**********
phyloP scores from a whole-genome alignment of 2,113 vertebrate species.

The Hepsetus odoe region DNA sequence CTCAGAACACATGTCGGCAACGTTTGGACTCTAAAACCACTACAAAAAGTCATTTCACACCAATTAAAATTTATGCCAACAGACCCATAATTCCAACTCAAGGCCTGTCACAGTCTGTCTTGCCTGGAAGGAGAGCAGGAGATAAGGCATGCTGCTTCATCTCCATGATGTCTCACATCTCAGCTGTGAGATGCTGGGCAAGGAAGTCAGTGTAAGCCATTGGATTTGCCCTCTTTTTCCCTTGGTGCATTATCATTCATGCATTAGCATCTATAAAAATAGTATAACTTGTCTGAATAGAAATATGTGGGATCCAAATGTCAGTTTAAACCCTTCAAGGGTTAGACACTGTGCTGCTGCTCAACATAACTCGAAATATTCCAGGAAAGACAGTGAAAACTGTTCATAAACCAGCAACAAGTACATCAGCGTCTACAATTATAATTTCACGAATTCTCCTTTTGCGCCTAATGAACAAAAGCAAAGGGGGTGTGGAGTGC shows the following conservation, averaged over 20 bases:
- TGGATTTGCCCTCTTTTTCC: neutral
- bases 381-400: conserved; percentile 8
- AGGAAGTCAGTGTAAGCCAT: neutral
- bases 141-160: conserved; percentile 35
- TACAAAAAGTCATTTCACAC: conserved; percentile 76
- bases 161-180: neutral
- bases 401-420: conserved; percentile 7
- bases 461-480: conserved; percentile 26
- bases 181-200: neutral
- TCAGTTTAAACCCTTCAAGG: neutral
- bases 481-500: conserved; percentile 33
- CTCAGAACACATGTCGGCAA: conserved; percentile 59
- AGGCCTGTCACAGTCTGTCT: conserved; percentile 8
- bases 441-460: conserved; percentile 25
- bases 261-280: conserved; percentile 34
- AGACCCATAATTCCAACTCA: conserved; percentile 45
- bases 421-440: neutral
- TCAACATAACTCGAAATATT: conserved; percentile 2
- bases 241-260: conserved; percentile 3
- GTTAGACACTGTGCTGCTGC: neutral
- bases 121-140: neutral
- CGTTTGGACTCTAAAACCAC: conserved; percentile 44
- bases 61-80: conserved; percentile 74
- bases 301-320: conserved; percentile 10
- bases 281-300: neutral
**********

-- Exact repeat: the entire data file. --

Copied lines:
phyloP scores from a whole-genome alignment of 2,113 vertebrate species.

The Hepsetus odoe region DNA sequence CTCAGAACACATGTCGGCAACGTTTGGACTCTAAAACCACTACAAAAAGTCATTTCACACCAATTAAAATTTATGCCAACAGACCCATAATTCCAACTCAAGGCCTGTCACAGTCTGTCTTGCCTGGAAGGAGAGCAGGAGATAAGGCATGCTGCTTCATCTCCATGATGTCTCACATCTCAGCTGTGAGATGCTGGGCAAGGAAGTCAGTGTAAGCCATTGGATTTGCCCTCTTTTTCCCTTGGTGCATTATCATTCATGCATTAGCATCTATAAAAATAGTATAACTTGTCTGAATAGAAATATGTGGGATCCAAATGTCAGTTTAAACCCTTCAAGGGTTAGACACTGTGCTGCTGCTCAACATAACTCGAAATATTCCAGGAAAGACAGTGAAAACTGTTCATAAACCAGCAACAAGTACATCAGCGTCTACAATTATAATTTCACGAATTCTCCTTTTGCGCCTAATGAACAAAAGCAAAGGGGGTGTGGAGTGC shows the following conservation, averaged over 20 bases:
- TGGATTTGCCCTCTTTTTCC: neutral
- bases 381-400: conserved; percentile 8
- AGGAAGTCAGTGTAAGCCAT: neutral
- bases 141-160: conserved; percentile 35
- TACAAAAAGTCATTTCACAC: conserved; percentile 76
- bases 161-180: neutral
- bases 401-420: conserved; percentile 7
- bases 461-480: conserved; percentile 26
- bases 181-200: neutral
- TCAGTTTAAACCCTTCAAGG: neutral
- bases 481-500: conserved; percentile 33
- CTCAGAACACATGTCGGCAA: conserved; percentile 59
- AGGCCTGTCACAGTCTGTCT: conserved; percentile 8
- bases 441-460: conserved; percentile 25
- bases 261-280: conserved; percentile 34
- AGACCCATAATTCCAACTCA: conserved; percentile 45
- bases 421-440: neutral
- TCAACATAACTCGAAATATT: conserved; percentile 2
- bases 241-260: conserved; percentile 3
- GTTAGACACTGTGCTGCTGC: neutral
- bases 121-140: neutral
- CGTTTGGACTCTAAAACCAC: conserved; percentile 44
- bases 61-80: conserved; percentile 74
- bases 301-320: conserved; percentile 10
- bases 281-300: neutral